By Tina Liu
Cherry Lu’s IMPERFECT lifestyle apparel collection is, well, imperfect.
Designed with individuality and versatility in mind, the final-year fashion design and technology student at Kwantlen Polytechnic University has created garments that can be detached, reversed, and worn multiple ways.
An international student, Lu’s interest in fashion was influenced by her parents, a fine arts background in print media and photography, and a diploma in fashion merchandising from the Blanche MacDonald Centre. She believes that all the experiences she’s had in her life have helped her grow into a strong, independent person, and that clothing should reflect personal growth and identity.
IMPERFECT will be unveiled at 2016 The Show: The Final Cut, presented by Tamoda Apparel Inc., on April 6 and 7 at the Imperial Vancouver (319 Main Street). Thirty-five other lines by Kwantlen Polytechnic University fashion design and technology students will also be showcased.
Tina Liu: Describe your collection.
Cherry Lu: My collection is a lifestyle brand for sophisticated and independent women made up of multi-purpose leisure wear. I developed “imperfect” ways of wearing my products, including detachable, 360- and 180-degree modes. For example, a garment labeled 180 degrees can be worn two ways by switching the front and back.
TL: What was the inspiration behind your line?
CL: The background for my collection is cross-culturalism and identity. I want to spread the value of appreciating difference. Clothing is an expression that gives people a sense of security in presenting their identity to society. I like to add emotional attachment to innovative designs to empower individuality.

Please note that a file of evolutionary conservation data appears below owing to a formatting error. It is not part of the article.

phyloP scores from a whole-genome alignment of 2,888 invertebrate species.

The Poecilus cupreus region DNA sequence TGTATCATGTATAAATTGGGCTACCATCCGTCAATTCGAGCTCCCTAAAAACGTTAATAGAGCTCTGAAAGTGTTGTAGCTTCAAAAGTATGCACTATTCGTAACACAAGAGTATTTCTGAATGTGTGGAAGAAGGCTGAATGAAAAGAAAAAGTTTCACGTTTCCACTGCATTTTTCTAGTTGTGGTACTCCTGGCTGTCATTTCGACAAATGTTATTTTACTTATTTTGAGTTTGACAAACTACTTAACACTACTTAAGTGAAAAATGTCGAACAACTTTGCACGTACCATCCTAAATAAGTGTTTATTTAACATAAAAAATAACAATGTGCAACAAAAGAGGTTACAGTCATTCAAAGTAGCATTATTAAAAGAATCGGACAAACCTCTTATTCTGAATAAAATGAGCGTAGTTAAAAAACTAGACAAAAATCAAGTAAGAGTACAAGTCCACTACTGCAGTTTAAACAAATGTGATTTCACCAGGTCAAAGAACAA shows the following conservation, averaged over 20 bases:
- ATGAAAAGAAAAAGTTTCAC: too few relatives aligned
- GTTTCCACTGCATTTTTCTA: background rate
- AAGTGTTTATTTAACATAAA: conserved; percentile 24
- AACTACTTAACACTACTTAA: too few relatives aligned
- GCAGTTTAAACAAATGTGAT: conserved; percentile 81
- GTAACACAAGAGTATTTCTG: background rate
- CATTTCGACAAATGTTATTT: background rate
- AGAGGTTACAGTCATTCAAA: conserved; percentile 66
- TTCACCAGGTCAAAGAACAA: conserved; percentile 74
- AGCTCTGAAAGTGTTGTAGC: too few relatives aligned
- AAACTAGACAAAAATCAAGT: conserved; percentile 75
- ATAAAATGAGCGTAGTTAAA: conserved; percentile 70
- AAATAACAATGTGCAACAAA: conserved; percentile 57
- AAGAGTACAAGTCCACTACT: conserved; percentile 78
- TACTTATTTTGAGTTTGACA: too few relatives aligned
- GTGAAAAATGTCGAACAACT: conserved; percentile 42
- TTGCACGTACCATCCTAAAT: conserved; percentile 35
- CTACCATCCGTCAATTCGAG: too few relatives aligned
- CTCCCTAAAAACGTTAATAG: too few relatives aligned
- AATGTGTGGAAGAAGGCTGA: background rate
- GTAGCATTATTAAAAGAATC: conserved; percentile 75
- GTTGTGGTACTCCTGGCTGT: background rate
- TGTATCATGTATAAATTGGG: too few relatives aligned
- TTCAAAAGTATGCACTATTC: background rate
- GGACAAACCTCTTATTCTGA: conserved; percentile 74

TL: What is the theme of your collection?
CL: There are always ups and downs throughout our lives. I want to embrace not only the positives but the negatives we face in life, as we can always learn from them. It is okay to fall, but after that we need to have strength in order to break through the difficulties.
TL: What are your plans after graduation?
CL: I would like to stay in Canada after graduation. As an international student, my first priority is to apply for a working permit in order to settle down. I hope to find a job in Vancouver, especially in the pattern-drafting field.
TL: What aspect of design are you most passionate about in your creative process?
CL: I am really passionate about the art of solving design and pattern puzzles. Before coming to KPU, I knew nothing about drafting or sewing, but I discovered my talent after I attended sewing camp for a week. In my creative process, I like to start with brainstorming some concepts, then bring them to life through observation, research and experience. My favourite part is deconstructing all the puzzles and reconstructing them into real products.